Advertisement
  1. News
  2. /
  3. Nation & World

North Korea confirms 2nd test of multiple rocket launcher

Tuesday’s rocket launcher test was made hours after North Korea said it was willing to resume nuclear negotiations with the United States in late September.
It was the second known test of a super-large multiple rocket launcher that North Korea says is needed to cope with outside military threats. The first test of the weapon occurred on Aug. 24. [[Korean Central News Agency/Korea News Service via AP]]
It was the second known test of a super-large multiple rocket launcher that North Korea says is needed to cope with outside military threats. The first test of the weapon occurred on Aug. 24. [[Korean Central News Agency/Korea News Service via AP]]
Published Sep. 11, 2019
Updated Sep. 11, 2019

Associated Press

SEOUL, South Korea — North Korea said Wednesday leader Kim Jong Un observed the test-launch of a super-large multiple rocket launcher, the latest in a series of weapons tests performed amid stalled diplomacy over the North’s nuclear program.

Tuesday’s rocket launcher test was made hours after North Korea said it was willing to resume nuclear negotiations with the United States in late September. While offering talks, North Korea still warned its dealings with the U.S. may end if Washington fails to come to the negotiating table without new acceptable proposals.

Some experts said North Korea aims to wrest concessions from the United States once their diplomacy resumes.

The North’s Korean Central News Agency said Kim, accompanied by top military and ruling Workers’ Party officials, supervised the two rounds of test-firings at an unidentified place on Tuesday.

It was the second known test of a super-large multiple rocket launcher that North Korea says is needed to cope with outside military threats. The first test of the weapon occurred on Aug. 24.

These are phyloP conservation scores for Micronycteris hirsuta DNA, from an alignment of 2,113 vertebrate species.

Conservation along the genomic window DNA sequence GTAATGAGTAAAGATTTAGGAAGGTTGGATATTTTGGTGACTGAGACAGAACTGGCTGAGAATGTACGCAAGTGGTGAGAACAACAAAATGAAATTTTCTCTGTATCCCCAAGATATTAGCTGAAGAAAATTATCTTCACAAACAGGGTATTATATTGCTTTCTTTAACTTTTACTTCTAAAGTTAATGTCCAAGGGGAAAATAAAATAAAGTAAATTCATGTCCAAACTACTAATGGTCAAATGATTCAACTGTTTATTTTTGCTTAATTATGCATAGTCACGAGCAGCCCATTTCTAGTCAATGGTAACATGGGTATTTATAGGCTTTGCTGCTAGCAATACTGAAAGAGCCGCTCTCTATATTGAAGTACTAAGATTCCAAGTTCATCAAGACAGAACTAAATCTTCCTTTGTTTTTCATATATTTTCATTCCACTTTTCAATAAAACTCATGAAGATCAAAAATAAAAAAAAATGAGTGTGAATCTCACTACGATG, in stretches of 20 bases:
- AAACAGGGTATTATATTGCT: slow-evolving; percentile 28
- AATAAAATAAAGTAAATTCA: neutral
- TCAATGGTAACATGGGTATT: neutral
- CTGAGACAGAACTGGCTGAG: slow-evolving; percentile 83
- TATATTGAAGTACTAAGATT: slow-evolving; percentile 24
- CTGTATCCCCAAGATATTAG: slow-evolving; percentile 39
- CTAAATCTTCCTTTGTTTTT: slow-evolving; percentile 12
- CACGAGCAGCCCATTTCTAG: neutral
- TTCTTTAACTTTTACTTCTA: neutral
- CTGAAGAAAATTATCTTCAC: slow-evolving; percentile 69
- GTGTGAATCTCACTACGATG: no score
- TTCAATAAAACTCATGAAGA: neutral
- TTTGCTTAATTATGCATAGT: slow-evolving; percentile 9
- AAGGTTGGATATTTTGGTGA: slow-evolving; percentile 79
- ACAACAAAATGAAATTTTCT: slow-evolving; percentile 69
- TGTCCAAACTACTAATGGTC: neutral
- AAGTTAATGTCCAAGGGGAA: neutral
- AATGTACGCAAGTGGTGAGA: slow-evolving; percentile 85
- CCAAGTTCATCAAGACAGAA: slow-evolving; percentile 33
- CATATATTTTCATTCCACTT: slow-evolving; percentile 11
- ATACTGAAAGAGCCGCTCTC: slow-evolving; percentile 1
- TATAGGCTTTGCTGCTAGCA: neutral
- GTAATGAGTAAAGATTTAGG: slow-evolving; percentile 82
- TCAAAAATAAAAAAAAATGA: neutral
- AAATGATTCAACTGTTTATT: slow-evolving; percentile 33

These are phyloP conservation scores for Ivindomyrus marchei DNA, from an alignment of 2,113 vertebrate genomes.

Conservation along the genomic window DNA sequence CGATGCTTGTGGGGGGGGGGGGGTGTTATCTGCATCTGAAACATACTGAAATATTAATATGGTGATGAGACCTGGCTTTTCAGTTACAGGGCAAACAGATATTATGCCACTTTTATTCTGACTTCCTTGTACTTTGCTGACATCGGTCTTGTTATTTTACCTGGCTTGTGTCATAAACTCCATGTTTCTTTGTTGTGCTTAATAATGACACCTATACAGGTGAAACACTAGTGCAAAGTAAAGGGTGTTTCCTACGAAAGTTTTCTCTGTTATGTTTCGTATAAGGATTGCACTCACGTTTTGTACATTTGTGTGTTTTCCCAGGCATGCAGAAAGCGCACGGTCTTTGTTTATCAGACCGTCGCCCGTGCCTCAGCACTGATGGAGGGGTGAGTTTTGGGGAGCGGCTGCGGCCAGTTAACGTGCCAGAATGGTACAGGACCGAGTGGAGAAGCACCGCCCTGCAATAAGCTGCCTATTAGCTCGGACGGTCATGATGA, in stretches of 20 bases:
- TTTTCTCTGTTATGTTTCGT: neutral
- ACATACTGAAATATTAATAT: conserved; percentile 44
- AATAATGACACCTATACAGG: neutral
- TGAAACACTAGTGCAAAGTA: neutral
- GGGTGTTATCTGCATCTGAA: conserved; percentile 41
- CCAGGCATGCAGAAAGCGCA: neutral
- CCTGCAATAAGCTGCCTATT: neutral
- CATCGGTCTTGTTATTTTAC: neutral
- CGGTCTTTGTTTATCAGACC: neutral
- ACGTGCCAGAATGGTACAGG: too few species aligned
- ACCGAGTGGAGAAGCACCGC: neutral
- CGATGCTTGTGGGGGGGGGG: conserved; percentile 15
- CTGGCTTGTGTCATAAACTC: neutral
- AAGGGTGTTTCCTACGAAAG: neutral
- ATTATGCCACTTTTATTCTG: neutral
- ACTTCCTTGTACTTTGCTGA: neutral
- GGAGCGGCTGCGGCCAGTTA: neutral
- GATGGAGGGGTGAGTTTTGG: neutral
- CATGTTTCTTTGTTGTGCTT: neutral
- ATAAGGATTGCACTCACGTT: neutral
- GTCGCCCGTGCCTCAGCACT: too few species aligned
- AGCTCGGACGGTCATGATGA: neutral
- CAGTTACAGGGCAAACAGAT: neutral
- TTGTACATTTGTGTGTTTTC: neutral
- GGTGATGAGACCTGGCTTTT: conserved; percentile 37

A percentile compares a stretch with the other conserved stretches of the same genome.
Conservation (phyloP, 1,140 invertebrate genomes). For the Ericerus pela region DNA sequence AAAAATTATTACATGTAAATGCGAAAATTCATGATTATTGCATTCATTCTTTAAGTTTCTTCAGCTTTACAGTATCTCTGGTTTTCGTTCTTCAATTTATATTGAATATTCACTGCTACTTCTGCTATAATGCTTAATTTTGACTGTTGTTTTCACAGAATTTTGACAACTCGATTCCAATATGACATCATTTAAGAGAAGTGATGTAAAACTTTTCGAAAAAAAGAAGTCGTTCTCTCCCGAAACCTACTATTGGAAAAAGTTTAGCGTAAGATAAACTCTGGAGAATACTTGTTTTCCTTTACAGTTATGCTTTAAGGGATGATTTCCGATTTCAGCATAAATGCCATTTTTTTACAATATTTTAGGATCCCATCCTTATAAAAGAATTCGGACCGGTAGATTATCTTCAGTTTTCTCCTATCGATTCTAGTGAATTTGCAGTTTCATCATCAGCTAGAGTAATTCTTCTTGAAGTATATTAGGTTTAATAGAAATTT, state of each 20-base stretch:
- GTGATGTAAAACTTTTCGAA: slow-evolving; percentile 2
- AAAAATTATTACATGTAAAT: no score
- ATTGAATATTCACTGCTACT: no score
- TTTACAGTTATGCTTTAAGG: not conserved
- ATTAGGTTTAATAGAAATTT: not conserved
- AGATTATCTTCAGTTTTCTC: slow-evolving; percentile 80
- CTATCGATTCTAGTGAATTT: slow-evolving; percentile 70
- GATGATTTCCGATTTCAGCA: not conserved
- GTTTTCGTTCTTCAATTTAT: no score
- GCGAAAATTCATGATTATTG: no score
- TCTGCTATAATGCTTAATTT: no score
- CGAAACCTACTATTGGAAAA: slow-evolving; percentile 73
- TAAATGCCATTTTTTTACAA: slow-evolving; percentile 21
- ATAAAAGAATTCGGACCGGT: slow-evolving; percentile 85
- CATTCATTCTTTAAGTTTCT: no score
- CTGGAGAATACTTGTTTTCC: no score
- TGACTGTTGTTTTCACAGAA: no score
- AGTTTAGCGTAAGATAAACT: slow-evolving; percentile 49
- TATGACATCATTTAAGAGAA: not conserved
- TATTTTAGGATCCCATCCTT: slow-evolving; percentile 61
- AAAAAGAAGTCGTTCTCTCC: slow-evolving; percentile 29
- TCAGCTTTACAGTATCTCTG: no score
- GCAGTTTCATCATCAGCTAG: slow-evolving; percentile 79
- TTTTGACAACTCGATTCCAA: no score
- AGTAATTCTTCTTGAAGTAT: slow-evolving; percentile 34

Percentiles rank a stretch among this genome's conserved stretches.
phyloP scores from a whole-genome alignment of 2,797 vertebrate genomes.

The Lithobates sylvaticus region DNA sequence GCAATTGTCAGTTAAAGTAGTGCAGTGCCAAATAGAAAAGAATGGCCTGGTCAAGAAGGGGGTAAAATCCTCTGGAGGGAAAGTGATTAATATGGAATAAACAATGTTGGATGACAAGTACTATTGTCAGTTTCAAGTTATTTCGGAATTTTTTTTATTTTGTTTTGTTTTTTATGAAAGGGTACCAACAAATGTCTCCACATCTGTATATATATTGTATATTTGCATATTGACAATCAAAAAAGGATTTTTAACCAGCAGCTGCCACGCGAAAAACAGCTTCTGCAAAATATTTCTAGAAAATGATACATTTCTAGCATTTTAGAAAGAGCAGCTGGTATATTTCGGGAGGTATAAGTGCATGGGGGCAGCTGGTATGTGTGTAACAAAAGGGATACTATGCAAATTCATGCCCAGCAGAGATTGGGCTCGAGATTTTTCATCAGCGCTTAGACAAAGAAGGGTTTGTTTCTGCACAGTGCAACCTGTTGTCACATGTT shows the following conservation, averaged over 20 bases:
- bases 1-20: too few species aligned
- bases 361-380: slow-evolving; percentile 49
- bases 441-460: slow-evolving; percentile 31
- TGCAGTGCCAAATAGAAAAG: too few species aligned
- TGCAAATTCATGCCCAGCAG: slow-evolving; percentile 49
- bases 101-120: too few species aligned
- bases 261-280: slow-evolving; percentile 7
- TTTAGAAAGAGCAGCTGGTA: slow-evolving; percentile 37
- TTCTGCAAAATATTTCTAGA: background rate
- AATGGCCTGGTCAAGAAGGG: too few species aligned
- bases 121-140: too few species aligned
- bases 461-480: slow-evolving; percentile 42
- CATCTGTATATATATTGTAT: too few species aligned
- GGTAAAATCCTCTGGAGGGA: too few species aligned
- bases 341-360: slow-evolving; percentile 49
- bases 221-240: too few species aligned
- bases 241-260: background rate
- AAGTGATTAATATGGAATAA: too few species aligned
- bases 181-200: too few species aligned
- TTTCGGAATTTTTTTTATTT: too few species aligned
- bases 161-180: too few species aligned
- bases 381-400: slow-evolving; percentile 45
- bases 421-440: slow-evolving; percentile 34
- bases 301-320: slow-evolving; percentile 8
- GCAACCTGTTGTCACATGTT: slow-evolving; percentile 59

Tuesday’s test fulfilled its purpose and allowed authorities to decide “the next-stage orientation to complete the weapon system,” KCNA said. It quoted Kim as saying what remains to be done is “running fire test.”

Tuesday’s weapons test was the eighth round of launches by North Korea since late July. Other weapons tested include at least three other newly developed short-range missile and rocket artillery systems that experts say would potentially expand its capabilities to strike targets throughout South Korea. South Korea’s military said the two North Korean projectiles fired Tuesday flew about 330 kilometers (205 miles) in the direction of the waters off the North’s east coast.

U.S.-led diplomacy aimed at stripping North Korea of nuclear weapons collapsed after the second summit between Kim and President Donald Trump in Vietnam in February ended without any agreement due to disputes over U.S.-led sanctions on the North. Kim and Trump met again at a Korean border village in late June and agreed to resume talks.

The North Korean weapons tested in the past weeks were all short-range, and the country is still keeping its promise not to carry out nuclear and long-range missile tests. This suggests North Korea is trying to maintain the momentum for dialogue with the United States, experts say.


ALSO IN THIS SECTION

  1. The Stewart Detention Center is seen through the front gate, Friday, Nov. 15, 2019, in Lumpkin, Ga. The rural town is about 140 miles southwest of Atlanta and next to the Georgia-Alabama state line. The town’s 1,172 residents are outnumbered by the roughly 1,650 male detainees that U.S. Immigration and Customs Enforcement said were being held in the detention center in late November. (AP Photo/David Goldman) [DAVID GOLDMAN  |  AP]
    The Associated Press sent journalists throughout the country to immigration court.
  2. In this Feb. 22, 2018 file photo, Florida Attorney General Pam Bondi, speaks to reporters outside the West Wing in Washington. President Donald Trump's legal team will include Pam Bondi, the former Florida attorney general, former Harvard University law professor Alan Dershowitz and Ken Starr, the former independent counsel who led the Whitewater investigation into President Bill Clinton, according to a person familiar with the matter. (AP Photo/J. Scott Applewhite) [J. SCOTT APPLEWHITE  |  AP]
    The former Florida attorney general reportedly will join former Harvard University law professor Alan Dershowitz and Ken Starr, the independent counsel who investigated President Bill Clinton.